Futile Fights: A Comparison of the Power Struggles in ‘Romeo and Juliet’ and ‘West Side Story’
As entertaining and lasting as William Shakespeare’s iconic Romeo and Juliet is, the adaptations that the original has inspired contain a more potent representation of modern issues, as is to be expected considering the near four-century-long gap that separates their respective creations. This is especially true in the 1961 adaptation of the play, West Side Story, which was directed by Jerome Robbins and Robert Wise. Whereas the feud in Shakespeare’s Romeo and Juliet is simply representational of long-lasting ideologies of hatred and a power struggle shared between families, West Side Story is representational of minorities and their struggle to rise and ultimately belong in America upon immigrating.
The two families of Romeo and Juliet’s struggle for power over one another represents little more than meets the eye. Though the deaths of their own loved ones serves up a tragic lesson, the hatred that the two feel for each other is rooted in family history and is absent of racial tension or much social commentary. We see the ideologies that work to forbid the young couple’s love appear early in the play, just after the two share their first kiss in Act 1 Scene 5.
Romeo looks to Juliet’s nurse to find out who the girl is that he has just fallen for:
ROMEO. What is her mother?
NURSE. Marry, bachelor,
Her mother is the lady of the house,
And a good lady, and a wise and virtuous…
ROMEO. Is she a Capulet?
O dear account! My life is my foe’s debt. (1.5.124-132).
This little information has incredibly large meaning and consequence for Romeo, and he realizes that he must engage in a struggle against the duelling ideologies of the two families. Simply the word “Capulet” tells him that the love is forbidden, no matter how natural or mutual the feeling may be. Though, this power struggle seems to be as much against fate as it is against anything else. While this idea is romantic in its essence, it does not offer much critique of the real world in which the audience can learn from. Scholars have gone so far as to say that the feud is underdeveloped and somewhat of a weak point of the play. In his article “The Two Angry Families of Verona,” J. M. Nosworthy points out that the feud, which provides the power struggle in the piece, fails to heighten the stakes to its full potential. “Romeo and Juliet are opposed by two main forces – the feud and Fate,” Nosworthy writes, “…the feud is left undeveloped and Shakespeare, too, fails to make it a vital and effective element in the plot” (225). Here, he points out that fate has as much to do with this struggle as the feud, rather than something with allegorical meaning like what we experience in West Side Story.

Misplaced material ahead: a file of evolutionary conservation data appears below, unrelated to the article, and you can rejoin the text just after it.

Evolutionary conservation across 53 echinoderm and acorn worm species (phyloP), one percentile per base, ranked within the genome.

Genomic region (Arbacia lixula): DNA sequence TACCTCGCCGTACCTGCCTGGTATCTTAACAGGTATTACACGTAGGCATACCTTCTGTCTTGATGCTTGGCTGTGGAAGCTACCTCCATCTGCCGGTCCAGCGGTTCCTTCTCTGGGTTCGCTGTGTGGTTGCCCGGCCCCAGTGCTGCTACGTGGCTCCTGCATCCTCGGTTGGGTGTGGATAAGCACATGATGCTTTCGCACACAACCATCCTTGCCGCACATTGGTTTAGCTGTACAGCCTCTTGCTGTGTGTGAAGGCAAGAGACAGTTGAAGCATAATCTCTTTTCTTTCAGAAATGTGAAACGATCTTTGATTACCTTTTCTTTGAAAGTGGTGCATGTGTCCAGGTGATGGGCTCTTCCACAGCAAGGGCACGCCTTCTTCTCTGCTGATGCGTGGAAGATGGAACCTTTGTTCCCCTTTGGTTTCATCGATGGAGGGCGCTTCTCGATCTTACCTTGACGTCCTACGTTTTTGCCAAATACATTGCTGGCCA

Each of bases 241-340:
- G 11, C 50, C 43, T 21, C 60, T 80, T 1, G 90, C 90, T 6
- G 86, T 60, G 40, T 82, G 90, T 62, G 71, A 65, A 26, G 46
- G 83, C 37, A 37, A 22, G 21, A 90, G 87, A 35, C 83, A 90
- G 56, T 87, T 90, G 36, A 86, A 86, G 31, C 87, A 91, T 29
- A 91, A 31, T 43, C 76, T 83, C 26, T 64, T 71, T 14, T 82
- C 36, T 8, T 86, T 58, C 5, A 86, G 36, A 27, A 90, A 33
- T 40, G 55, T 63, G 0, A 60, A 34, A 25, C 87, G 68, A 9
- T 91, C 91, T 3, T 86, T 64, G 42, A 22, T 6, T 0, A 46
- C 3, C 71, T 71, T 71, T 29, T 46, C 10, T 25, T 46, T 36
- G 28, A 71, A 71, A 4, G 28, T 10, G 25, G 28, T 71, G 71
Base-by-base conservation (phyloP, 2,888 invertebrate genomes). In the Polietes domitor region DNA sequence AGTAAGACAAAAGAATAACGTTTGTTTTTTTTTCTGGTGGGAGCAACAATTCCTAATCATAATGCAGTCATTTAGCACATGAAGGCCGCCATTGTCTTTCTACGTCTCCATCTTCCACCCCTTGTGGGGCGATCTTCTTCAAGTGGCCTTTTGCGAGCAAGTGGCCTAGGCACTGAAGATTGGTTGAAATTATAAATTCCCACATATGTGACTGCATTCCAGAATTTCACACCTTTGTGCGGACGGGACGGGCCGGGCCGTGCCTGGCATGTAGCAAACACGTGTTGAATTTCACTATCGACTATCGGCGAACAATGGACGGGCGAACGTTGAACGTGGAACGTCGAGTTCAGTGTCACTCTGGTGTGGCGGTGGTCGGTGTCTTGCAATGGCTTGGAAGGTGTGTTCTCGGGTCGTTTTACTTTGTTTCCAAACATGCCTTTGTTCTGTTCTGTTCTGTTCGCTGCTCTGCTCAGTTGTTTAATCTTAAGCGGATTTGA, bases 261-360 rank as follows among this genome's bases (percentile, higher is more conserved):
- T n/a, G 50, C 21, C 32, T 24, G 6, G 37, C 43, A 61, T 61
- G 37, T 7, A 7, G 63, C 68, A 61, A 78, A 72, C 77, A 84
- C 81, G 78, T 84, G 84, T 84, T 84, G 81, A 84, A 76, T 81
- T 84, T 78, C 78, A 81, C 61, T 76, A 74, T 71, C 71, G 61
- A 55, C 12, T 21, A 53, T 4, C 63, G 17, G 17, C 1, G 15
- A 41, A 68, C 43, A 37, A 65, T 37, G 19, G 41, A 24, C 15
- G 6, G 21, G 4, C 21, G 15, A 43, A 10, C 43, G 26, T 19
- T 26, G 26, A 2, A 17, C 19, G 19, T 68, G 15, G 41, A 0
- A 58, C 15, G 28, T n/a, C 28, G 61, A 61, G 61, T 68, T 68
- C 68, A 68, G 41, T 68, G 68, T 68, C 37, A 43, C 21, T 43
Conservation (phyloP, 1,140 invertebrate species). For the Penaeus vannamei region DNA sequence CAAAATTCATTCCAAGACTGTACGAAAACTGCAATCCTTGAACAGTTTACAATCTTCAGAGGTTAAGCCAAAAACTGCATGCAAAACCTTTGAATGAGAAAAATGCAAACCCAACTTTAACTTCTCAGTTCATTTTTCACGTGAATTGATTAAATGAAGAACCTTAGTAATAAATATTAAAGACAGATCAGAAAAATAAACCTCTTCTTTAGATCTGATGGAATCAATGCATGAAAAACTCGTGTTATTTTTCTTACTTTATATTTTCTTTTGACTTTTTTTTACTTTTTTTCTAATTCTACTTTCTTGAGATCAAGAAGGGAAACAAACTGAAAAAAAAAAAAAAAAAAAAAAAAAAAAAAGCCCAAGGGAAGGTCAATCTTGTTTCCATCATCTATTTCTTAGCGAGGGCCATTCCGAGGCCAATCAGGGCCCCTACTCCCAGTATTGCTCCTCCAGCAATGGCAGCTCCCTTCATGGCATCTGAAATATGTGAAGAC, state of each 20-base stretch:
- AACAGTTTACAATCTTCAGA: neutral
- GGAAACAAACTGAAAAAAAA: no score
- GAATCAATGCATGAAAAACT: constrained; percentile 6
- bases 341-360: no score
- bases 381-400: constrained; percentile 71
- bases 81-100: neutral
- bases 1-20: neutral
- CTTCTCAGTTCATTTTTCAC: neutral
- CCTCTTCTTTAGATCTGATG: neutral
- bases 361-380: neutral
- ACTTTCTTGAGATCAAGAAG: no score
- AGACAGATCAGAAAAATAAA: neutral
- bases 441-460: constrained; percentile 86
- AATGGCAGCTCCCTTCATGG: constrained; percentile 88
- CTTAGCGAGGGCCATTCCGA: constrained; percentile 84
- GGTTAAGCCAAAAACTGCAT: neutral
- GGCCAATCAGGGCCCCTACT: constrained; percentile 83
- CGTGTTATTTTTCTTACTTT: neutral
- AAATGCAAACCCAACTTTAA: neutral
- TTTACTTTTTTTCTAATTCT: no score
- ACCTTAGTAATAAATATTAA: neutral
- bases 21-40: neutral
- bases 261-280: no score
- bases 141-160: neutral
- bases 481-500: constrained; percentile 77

Where Romeo and Juliet uses family tension to create the struggle for power, the adaptation uses socio-economic status and racial tension. Norsworthy continues his take on the plot element, saying that “A series of minor skirmishes, some of which are frankly comic in treatment, is not at all the same sort of thing as, let us say, the social conflict in what is, nevertheless, the ordered state of Rome in Coriolanus” (225). The writer here makes it clear that they find the source of the power struggle in Shakespeare’s play disappointing, and works to make us aware that if some further social tension were infused then perhaps the stakes could be raised, and we’d find Romeo and Juliet even more enticing than is the case. Though it can be argued that the feud would be improved through this, it is difficult to agree with Norsworthy’s account of the two families’ violence against one another as something silly or playful in nature. Take Act 3 Scene 1, when blood is shed on both sides of the fight, and we see what consequences are coming to the characters’ futures. Upon Romeo killing Tybalt in a duel, Benvolio lays out the scenario for him:
BENVOLIO. Romeo, away, begone!
The citizens are up, and Tybalt slain.
Stand not amazed. The Prince will doom thee death
if thou art taken. Hence, be gone, away. (3.1.138-141).
These duels result in the real deaths of painfully young men in the play, and here Benvolio lets Romeo know that he too will soon be dead if he is caught with blood on his hands. Ultimately, it becomes clear that the feud in Romeo and Juliet has serious consequences, but also has room for improvement. And for that we turn to the 1961 film adaptation, West Side Story, for relief.